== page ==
From Patrick Cannon, Charlotte City Councilman:
Mentoring changes lives. Many years ago, a mother found herself single with a young son. Although she provided all she could, she knew there was an empty space that needed to be filled. Through Big Brothers Big Sisters, her son was matched with two mentors who helped to shape his future. While he experienced many things, such as whitewater rafting and playing basketball, nothing was more important to this boy than simply spending quality time with his mentors. They took an interest in his school work and provided assistance and guidance.
Because of a mothers keen sense of the need for a male role model, her son went from mentee to Mayor Pro Tem for the city of Charlotte. That mentee was me.
There are thousands of children in greater Charlotte, especially boys like me, who need caring adult role models in their lives. According to statistics from Big Brothers Big Sisters of Greater Charlotte, when children have positive influences, such as mentors, they are 52 percent less likely to skip a day of school, 84 percent more likely to improve their academic performance, and 85 percent more likely to avoid risky behaviors such as substance abuse.
The effect of mentoring is long-term. Mentors often help with setting career goals, exploring higher education options, and understanding the world of work. These positive outcomes have caught the attention of many high-profile organizations in the region. Last fall, United Way of Central Carolinas launched Project 1,000, an initiative to recruit 1,000 readers, tutors and mentors to serve at-risk students in their funded programs. The Mayors Mentoring Alliance, which came into fruition under then-Mayor Pat McCrory, brother of my mentor Phil McCrory, regularly offers free training programs to develop the necessary skills to build an effective mentoring relationship.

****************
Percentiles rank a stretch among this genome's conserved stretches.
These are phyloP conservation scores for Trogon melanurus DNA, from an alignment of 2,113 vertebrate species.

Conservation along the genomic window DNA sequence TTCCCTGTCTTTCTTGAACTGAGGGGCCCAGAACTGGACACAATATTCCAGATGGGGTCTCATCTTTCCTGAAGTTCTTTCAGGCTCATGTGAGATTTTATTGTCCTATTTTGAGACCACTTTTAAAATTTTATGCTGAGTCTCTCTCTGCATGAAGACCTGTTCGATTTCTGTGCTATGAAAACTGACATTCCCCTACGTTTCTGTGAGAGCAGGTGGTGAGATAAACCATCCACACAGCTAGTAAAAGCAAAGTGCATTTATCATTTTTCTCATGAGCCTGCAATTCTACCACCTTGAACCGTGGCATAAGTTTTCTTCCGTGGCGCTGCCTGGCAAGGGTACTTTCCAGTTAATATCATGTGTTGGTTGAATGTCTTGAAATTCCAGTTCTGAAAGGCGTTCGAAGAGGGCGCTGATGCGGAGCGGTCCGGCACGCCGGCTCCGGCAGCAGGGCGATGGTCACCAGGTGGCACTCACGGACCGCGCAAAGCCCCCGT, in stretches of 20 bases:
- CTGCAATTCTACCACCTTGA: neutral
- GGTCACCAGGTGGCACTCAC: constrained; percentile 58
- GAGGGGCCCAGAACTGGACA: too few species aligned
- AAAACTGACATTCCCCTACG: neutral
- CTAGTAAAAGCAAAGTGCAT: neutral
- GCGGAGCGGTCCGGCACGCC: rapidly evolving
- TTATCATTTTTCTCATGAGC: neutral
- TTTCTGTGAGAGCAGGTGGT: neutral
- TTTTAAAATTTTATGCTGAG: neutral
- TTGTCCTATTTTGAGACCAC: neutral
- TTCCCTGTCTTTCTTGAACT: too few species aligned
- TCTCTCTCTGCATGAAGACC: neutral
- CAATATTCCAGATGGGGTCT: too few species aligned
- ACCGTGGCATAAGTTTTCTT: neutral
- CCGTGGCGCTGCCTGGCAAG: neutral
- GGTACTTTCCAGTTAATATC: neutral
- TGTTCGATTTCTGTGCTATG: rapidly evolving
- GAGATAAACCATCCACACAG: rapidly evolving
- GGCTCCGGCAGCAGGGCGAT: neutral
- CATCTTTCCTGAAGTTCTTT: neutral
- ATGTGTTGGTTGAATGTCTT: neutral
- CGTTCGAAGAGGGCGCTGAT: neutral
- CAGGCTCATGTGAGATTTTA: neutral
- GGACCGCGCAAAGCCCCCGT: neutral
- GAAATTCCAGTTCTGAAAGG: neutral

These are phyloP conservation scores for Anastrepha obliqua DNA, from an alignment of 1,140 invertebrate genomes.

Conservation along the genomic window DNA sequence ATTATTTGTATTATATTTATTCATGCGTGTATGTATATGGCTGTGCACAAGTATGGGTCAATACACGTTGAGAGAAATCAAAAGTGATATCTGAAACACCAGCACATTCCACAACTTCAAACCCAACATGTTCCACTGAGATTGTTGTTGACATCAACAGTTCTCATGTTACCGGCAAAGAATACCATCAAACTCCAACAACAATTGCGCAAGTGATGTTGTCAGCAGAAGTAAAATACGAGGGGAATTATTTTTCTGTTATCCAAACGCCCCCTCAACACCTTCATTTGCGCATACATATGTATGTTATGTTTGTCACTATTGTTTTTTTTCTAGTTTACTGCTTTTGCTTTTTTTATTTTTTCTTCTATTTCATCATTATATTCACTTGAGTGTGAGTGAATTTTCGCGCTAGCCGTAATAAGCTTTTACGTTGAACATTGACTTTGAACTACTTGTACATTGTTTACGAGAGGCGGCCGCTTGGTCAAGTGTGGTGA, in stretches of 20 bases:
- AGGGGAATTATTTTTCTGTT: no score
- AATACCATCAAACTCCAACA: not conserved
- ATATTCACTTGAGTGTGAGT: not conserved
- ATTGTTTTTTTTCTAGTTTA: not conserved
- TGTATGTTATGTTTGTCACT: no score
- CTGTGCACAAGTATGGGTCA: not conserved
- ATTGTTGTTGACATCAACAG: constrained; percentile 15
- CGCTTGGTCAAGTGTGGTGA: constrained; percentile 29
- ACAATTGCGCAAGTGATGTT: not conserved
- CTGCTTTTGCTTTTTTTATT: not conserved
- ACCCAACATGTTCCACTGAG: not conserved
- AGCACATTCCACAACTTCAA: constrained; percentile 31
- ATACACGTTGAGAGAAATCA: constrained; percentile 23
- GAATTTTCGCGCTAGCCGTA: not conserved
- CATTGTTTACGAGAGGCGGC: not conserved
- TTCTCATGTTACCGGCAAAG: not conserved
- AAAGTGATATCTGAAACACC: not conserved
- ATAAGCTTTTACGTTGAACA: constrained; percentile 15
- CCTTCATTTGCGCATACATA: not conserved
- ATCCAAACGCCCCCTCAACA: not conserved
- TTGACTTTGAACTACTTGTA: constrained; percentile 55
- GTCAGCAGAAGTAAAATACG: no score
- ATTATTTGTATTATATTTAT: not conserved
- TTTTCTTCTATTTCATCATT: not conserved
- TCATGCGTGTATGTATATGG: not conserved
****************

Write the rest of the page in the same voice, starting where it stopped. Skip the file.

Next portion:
The need for reliable mentors is great. Organizations like Big Brothers Big Sisters of Greater Charlotte have waiting lists for adult male mentors. Mentors make an impact across our nation. President Obama has recognized January as National Mentoring Month 2013. In his presidential proclamation, he noted, Mentors know that helping a child unlock their full potential begins with care, guidance, and support.
National Mentoring Month is a time to recognize the thousands of volunteers in our community who are committed to helping children have better futures.
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